The maps in Fig. 11 show the annual average of the estimated rain amount, with supplemental figures presenting zonal and seasonal variations.
According to the GPCC_Gauge (Fig. 11a), rain amounts >200 mm month−1 can be seen in limited areas, such as the southern part of Japan and the Pacific Ocean side of Canada and Alaska. In other areas, the rain amount generally does not exceed 100 mm month−1. Rain amount is relatively large from June to October in areas higher than 45°N.
In GA_M2d_0, severe overestimation can be seen around the Tibetan Plateau and the western side of the Caspian Sea (Fig. 11b), while the apparent overestimation almost disappears in GA_M2d_260 (Fig. 11c). In January, the overestimation is severe around 40°N. In April and May, severe overestimation is found at higher latitudes. Severe overestimation in GA_M2d_0 occurs in the boundary region between snow-covered areas and snow-free areas rather than in fully snow-covered areas.
Figure 12 shows scatterplots of TB(23.8V) and TB(89.0V) for the grid located at (54°–55°N, 49°–50°E) for January and April. This grid is selected just as an example of the area where snow cover changes by seasons. According to the GPCC_Gauge, the monthly rainfall is not very large in either month; therefore, a large part of the data should be composed of no-rain pixels. In April, the scatterplot consists of two parts: the main part along the line TB(89.0V) = TB(23.8V) and the flagging part along the line TB(23.8V) = 260 K. It is impossible to draw a straight line reflecting the two parts. The flagging part is probably affected by scattering by snow particles on the surface, not by scattering by precipitation. The regression line drawn by M2d reflects the main part, and the flagging part is consequently judged to be rain data, leading to severe overestimation of rainfall. Therefore, M2d requires a snow mask, as does the RNC method of GPROF. On the other hand, in January, the scatterplot mostly consists of data affected by scattering by snow particles on the surface. It is easy to draw the regression line for M2d, and overestimation does not occur.
3) Mask optimization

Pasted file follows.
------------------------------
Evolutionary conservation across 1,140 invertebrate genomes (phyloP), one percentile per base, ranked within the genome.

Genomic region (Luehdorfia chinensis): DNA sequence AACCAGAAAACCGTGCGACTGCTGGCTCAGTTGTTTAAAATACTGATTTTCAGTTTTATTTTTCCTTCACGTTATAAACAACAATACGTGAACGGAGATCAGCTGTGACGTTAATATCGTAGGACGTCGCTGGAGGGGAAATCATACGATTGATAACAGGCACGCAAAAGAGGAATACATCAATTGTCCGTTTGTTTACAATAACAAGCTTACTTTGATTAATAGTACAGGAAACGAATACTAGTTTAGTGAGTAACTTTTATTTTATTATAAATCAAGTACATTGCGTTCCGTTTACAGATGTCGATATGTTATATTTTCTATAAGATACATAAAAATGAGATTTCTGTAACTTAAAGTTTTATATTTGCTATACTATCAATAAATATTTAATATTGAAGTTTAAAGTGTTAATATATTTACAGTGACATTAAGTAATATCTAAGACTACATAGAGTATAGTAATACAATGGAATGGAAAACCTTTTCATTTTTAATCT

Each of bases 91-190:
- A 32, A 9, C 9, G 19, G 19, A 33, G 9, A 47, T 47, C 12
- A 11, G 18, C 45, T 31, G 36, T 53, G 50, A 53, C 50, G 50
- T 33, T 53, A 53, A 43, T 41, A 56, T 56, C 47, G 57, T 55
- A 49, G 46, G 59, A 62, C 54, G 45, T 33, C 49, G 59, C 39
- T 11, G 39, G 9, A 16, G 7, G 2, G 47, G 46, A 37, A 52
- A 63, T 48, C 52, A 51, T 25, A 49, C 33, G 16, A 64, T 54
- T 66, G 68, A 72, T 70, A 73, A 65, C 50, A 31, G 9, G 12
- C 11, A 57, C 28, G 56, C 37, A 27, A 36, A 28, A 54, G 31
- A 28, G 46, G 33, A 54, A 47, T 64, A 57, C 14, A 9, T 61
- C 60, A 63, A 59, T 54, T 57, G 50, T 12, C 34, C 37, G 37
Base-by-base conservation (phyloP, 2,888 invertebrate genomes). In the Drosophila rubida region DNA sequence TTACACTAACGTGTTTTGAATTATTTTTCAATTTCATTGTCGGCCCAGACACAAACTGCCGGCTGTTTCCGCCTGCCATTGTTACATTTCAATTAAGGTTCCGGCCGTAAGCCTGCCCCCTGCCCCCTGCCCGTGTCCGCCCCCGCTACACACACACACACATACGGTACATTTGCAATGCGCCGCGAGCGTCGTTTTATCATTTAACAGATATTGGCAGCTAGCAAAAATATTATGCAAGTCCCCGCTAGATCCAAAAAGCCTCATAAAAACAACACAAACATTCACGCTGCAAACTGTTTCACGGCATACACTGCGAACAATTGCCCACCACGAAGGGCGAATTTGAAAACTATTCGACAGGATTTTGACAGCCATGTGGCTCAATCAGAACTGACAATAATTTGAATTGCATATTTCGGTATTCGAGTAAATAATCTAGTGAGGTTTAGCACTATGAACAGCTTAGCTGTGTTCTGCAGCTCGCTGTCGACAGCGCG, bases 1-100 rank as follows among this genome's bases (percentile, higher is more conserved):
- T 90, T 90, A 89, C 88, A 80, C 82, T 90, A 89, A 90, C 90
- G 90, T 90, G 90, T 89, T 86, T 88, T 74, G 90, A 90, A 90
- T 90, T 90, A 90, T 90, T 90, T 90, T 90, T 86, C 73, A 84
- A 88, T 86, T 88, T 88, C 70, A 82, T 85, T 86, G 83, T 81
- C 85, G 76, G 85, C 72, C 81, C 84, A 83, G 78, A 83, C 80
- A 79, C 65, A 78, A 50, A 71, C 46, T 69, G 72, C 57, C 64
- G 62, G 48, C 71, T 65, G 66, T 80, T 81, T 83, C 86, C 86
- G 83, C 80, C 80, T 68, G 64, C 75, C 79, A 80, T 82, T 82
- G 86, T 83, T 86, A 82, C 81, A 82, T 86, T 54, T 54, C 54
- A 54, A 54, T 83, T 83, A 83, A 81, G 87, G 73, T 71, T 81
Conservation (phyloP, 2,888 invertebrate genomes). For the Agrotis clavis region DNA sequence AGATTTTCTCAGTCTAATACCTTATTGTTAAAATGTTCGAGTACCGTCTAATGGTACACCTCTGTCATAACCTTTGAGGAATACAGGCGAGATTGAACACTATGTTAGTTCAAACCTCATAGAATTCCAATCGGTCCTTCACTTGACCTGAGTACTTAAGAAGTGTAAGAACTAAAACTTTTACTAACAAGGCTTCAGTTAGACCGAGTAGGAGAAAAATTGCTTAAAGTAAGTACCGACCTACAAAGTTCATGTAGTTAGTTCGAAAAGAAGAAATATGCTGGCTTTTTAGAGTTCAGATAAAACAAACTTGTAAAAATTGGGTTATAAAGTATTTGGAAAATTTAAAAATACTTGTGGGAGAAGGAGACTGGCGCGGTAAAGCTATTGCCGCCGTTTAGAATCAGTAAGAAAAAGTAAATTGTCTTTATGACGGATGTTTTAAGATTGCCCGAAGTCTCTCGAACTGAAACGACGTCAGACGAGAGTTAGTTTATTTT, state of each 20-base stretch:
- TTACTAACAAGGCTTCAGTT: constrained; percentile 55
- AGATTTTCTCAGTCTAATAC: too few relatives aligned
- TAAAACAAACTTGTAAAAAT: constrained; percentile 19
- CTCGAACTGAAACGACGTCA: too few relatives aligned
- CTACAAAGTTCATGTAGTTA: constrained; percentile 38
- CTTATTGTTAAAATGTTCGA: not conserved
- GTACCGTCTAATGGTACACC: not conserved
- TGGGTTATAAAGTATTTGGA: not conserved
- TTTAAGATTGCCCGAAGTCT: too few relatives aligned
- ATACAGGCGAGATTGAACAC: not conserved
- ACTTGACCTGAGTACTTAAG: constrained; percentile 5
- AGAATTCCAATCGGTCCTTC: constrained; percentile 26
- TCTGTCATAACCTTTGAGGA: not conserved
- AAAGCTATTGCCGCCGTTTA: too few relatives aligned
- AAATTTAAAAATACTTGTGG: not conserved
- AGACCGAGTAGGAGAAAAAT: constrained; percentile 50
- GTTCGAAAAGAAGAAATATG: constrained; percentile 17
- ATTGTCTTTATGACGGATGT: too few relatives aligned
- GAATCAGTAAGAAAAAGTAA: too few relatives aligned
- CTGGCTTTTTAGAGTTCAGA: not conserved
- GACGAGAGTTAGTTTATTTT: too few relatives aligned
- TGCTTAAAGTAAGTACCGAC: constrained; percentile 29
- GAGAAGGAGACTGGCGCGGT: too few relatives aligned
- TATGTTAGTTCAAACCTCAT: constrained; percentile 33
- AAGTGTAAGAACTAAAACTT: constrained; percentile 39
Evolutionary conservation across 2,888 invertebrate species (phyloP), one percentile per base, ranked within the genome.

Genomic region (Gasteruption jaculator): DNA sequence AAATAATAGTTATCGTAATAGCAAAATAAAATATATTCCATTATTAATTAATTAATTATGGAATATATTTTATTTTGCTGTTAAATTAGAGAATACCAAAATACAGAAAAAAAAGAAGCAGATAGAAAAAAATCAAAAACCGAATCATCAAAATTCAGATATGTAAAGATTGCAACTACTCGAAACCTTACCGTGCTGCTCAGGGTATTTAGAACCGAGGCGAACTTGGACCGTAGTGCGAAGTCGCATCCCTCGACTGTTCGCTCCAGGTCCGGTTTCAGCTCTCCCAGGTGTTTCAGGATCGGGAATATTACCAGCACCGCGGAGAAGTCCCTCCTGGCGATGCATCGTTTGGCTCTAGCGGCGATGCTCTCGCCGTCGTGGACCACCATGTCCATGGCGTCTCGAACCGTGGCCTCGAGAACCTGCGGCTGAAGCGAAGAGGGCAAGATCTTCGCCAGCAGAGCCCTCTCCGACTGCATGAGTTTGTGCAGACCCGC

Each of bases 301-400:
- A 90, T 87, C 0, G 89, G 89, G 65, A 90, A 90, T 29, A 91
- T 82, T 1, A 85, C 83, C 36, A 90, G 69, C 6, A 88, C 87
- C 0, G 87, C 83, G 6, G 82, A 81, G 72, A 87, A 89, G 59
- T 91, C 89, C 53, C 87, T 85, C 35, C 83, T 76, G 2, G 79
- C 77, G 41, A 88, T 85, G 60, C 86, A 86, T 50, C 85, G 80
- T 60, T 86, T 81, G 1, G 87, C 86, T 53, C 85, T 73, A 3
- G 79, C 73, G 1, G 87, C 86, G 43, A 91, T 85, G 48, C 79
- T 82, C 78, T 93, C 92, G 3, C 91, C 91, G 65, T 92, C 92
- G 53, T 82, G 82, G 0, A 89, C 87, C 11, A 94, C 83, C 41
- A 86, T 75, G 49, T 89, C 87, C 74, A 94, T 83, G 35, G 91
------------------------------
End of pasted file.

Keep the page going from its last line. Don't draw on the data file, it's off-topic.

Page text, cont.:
The above analysis showed that a snow mask is necessary when applying M2d at high latitudes. Next, we optimize the snow mask threshold to remove false alarms and to minimize the missing of true rainfall by the snow mask.
Figure 13 shows the estimated average rain amount over all land between 30° and 60°N for different thresholds. The horizontal axis in Fig. 13 is shown as the target ratio (TR), which is calculated as the ratio of mask-free pixels to total pixels. When no mask is applied (X = 0), TR should be 1. When the threshold becomes high, TR decreases and the estimated rain amount decreases. When TR is 0 or all the pixels are masked, the estimated rain amount is of course zero. In Fig. 13, we drew lines for the GPCC_Gauge as well as for GA_M2d_X. The original value by the GPCC_ Gauge is set at TR = 1 (this value is denoted GG_0) and the zero is set at TR = 0, and the estimates are linearly interpolated between TR = 0 and 1 so that GPCC_Gauge estimates at TR are calculated as GG_0 × TR. GG_X indicates the GPCC_Gauge estimates masked with the threshold of X (K), and thus calculated as GG_0 multiplied by the TR corresponding with X (K). Note that the linear interpolation assumes that the rain rate is independent of TB(23.8V).
Without the mask, GA_M2d_0 yields larger estimates than GG_0. When the threshold is 260 K, GA_M2d_260 gives 39.7 mm month−1, which is less than the estimate by GG_0 (46.6 mm month−1) but larger than that by GG_260 (35.9 mm month−1). The GA_M2d_260 value is apparently underestimated by 6.9 (46.6 − 39.7) mm month−1 but rainfall of 10.7 (46.6 − 35.9) mm month−1 is also missed by the snow mask. For the mask-free pixels, GA_M2d_260 overestimates against GPCC_Gauge by 3.8 (39.7 − 35.9) mm month−1. To eliminate the difference between GA_M2d_X and GG_X, the threshold X should be set to approximately 262 K. GA_M2d_262 and GG_262 are almost the same (34.4 mm month−1). In this case, the rainfall missed by the snow mask is 12.2 (46.6 − 34.4) mm month−1. When the estimate of GA_M2d_X is equal to that of GG_X, the value of X is said to be the optimized threshold for M2d.